Former MEP Adrian Severin was released on parole after he served one year and three months out of a four-year prison sentence ruled against him for passive bribery and influence peddling. The decision, taken by the Bucharest Court on Wednesday, is final.
Through the decision it took on Wednesday, the Bucharest Court upheld the decision that the Bucharest District 5 Court adopted on January 22.
In the documents he lodged with the court, Adrian Severin claimed he meets the legal conditions for release on parole, namely good behaviour in prison but also the fact that he has served at least a quarter of the punishment.
“He was disciplined. He wrote scientific papers, he did not benefit from the shaving off of prison days on the basis of the papers [written] or labour. He behaved appropriately during the period of detention. We consider that extending his detention would do no good to humanity,” Alexandra Dogaru, Adrian Severin’s lawyer, stated at the time.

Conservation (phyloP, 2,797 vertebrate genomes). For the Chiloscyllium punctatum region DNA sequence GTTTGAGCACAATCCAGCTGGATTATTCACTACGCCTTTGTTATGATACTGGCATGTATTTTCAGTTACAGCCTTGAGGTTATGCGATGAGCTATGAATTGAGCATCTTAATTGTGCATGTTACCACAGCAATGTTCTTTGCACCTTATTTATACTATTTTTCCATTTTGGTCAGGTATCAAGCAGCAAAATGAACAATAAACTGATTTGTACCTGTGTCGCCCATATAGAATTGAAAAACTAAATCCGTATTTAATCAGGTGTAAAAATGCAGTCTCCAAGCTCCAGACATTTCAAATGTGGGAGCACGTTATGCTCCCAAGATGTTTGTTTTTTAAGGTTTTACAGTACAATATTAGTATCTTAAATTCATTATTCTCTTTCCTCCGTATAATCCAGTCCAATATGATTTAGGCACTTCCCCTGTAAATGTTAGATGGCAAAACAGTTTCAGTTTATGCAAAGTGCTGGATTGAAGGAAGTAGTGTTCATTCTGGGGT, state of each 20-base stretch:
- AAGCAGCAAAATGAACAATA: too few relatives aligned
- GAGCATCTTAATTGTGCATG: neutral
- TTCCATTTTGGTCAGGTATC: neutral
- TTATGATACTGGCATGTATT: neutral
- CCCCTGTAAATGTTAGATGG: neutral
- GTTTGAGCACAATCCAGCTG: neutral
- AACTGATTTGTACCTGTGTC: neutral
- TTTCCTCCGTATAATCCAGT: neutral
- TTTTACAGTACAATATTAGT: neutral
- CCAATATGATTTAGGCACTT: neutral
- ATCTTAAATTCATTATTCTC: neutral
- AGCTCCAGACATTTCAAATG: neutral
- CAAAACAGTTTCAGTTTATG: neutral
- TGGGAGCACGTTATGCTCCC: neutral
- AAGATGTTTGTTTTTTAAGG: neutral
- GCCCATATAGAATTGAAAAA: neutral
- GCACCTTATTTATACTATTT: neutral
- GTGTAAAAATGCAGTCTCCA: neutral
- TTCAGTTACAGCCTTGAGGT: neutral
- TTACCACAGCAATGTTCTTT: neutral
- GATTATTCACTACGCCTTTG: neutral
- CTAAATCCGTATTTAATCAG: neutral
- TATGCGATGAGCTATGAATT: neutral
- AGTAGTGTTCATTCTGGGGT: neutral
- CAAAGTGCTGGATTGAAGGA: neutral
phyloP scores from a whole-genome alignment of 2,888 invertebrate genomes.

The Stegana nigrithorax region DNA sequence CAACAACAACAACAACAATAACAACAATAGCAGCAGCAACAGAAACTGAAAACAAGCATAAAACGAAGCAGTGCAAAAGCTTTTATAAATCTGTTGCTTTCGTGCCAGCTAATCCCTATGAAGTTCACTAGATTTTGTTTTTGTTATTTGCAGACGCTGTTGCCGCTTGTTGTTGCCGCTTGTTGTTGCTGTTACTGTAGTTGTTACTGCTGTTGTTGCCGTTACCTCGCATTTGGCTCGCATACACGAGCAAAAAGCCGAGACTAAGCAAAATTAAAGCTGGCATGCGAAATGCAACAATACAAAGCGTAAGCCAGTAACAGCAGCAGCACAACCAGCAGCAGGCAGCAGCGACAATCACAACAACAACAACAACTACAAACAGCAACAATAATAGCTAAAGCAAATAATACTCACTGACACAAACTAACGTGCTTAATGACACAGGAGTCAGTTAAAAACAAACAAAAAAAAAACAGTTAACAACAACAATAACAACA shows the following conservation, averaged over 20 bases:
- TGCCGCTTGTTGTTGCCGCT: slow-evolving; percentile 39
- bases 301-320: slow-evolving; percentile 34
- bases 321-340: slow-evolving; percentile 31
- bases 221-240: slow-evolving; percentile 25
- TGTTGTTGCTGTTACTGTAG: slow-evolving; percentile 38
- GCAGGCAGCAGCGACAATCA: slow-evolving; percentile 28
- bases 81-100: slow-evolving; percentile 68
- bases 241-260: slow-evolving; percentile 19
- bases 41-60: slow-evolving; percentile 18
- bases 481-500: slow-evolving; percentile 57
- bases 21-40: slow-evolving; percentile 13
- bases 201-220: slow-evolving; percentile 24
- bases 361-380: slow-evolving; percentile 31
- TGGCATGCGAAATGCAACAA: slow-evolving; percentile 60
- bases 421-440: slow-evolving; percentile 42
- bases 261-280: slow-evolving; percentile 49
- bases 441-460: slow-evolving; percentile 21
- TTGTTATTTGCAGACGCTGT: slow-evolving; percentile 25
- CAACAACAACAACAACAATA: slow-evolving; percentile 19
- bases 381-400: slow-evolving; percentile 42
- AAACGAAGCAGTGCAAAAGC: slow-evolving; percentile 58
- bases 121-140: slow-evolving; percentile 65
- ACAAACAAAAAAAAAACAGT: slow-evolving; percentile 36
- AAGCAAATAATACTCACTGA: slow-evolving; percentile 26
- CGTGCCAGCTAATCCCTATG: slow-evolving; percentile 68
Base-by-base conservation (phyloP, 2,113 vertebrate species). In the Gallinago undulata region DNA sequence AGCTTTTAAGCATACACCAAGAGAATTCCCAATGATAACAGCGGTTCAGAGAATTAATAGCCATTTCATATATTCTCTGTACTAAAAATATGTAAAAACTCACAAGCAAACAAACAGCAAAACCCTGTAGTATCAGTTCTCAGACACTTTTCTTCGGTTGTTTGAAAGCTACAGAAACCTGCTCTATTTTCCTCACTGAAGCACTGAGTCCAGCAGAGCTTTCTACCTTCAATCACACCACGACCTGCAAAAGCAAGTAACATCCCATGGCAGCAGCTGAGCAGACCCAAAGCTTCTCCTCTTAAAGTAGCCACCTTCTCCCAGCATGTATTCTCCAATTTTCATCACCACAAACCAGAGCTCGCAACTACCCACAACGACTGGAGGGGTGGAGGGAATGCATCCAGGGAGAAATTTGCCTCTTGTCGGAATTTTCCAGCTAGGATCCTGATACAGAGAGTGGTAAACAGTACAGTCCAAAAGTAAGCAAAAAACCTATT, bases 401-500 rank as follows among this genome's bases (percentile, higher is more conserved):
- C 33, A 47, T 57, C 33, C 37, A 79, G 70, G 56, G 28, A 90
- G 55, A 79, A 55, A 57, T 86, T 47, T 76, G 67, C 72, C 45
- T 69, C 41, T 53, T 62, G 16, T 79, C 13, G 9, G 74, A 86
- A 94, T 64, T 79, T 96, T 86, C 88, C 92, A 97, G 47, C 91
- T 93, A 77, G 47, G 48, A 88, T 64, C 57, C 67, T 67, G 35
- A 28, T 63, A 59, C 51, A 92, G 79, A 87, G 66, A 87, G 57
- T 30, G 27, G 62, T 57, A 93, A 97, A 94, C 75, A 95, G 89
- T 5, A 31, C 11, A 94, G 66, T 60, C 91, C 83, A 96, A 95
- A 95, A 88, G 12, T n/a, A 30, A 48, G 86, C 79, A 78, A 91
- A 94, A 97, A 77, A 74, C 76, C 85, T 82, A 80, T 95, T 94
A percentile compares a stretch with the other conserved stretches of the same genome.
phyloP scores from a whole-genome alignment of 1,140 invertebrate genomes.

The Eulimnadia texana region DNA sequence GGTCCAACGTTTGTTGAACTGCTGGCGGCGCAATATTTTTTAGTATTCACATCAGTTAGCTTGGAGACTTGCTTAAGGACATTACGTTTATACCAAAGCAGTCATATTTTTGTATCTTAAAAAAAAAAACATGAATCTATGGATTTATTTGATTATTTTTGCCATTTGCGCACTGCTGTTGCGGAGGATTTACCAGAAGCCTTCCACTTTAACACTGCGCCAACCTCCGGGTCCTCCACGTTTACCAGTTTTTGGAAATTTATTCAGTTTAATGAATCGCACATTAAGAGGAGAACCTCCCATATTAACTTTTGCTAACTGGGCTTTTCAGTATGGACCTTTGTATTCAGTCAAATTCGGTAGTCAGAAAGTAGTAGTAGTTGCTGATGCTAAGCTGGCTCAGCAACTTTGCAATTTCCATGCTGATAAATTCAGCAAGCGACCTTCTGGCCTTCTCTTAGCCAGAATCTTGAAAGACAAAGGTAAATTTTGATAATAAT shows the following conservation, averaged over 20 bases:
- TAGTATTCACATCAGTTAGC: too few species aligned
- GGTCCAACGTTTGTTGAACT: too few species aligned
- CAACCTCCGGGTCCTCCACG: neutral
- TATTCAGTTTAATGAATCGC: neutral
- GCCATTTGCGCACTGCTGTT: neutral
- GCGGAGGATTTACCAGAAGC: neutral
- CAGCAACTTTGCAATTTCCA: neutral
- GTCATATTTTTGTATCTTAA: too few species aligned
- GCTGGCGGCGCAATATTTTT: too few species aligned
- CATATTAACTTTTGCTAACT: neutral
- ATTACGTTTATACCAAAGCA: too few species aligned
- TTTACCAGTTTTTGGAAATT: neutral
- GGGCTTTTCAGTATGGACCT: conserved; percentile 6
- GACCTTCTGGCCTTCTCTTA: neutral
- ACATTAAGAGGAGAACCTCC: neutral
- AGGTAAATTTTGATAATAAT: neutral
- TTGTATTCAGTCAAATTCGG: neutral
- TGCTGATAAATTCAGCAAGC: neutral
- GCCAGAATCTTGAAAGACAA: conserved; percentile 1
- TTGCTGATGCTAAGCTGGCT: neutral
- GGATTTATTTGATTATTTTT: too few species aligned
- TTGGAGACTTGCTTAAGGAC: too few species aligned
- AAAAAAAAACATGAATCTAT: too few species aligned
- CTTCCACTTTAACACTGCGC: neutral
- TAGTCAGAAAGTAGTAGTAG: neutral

She added that Adrian Severin is a university professor and his students are waiting for him.
Asked what classes he taught in the penitentiary, the lawyer said he taught “literacy classes,” gave conferences, organised debates and contributed to the penitentiary’s magazine.
“He constantly helped out the convicts who did not speak Romanian and could not fit in, he helped them adapt easier,” the lawyer said.
Asked about the fact that Adrian Severin did not work in prison, the lawyer claimed that the ex-MEP has a labour contract and did work, but not all the time, “because of health problems.”
The Supreme Court found Adrian Severin guilty of passive bribery and influence peddling on 16 November 2016 and sentenced him to four years in prison. From December 2010 to March 2011, Adrian Severin accepted the promise of EUR 100,000 annually, a promise made by two Sunday Times undercover journalists, in return for filing amendments within the European Parliament’s special committees.
At the time of the journalistic investigation, three MEPs – Adrian Severin, former Slovenian Foreign Minister Zoran Thaler, and former Austrian Interior Minister Ernst Strasser – were alleged to have accepted “to sell their services” to journalists from ‘The Sunday Times,’ who claimed to be lobbyists.
The journalists promised them yearly payments of EUR 100,000 in return for the MEPs’ “help” in the adoption of some amendments.